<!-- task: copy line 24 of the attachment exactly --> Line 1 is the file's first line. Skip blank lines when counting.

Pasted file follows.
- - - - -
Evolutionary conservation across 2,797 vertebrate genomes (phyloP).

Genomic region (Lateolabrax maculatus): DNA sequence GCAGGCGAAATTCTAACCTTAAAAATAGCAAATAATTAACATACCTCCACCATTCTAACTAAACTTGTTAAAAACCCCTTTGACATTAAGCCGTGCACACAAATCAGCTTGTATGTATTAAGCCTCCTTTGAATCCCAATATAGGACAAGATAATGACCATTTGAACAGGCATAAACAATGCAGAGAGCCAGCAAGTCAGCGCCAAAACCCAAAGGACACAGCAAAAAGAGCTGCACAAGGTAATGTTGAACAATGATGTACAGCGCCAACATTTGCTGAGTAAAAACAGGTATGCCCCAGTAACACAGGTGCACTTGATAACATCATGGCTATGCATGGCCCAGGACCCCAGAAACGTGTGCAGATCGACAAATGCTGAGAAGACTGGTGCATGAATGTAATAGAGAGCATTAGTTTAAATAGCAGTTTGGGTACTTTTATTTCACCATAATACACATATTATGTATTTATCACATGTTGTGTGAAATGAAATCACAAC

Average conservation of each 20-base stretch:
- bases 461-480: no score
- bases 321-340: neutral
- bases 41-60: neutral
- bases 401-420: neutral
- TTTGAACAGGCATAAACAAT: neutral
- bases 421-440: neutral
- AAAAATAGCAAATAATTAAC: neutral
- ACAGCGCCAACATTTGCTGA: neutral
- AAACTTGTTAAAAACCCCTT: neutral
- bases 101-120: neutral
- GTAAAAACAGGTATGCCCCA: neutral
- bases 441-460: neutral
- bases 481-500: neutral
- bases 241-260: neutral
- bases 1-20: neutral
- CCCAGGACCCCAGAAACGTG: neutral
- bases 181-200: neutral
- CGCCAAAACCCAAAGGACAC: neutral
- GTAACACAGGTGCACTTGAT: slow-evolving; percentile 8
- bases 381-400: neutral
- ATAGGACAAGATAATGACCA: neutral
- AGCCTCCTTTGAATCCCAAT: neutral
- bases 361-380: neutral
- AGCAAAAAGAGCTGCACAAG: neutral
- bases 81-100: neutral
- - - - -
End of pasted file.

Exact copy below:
- ATAGGACAAGATAATGACCA: neutral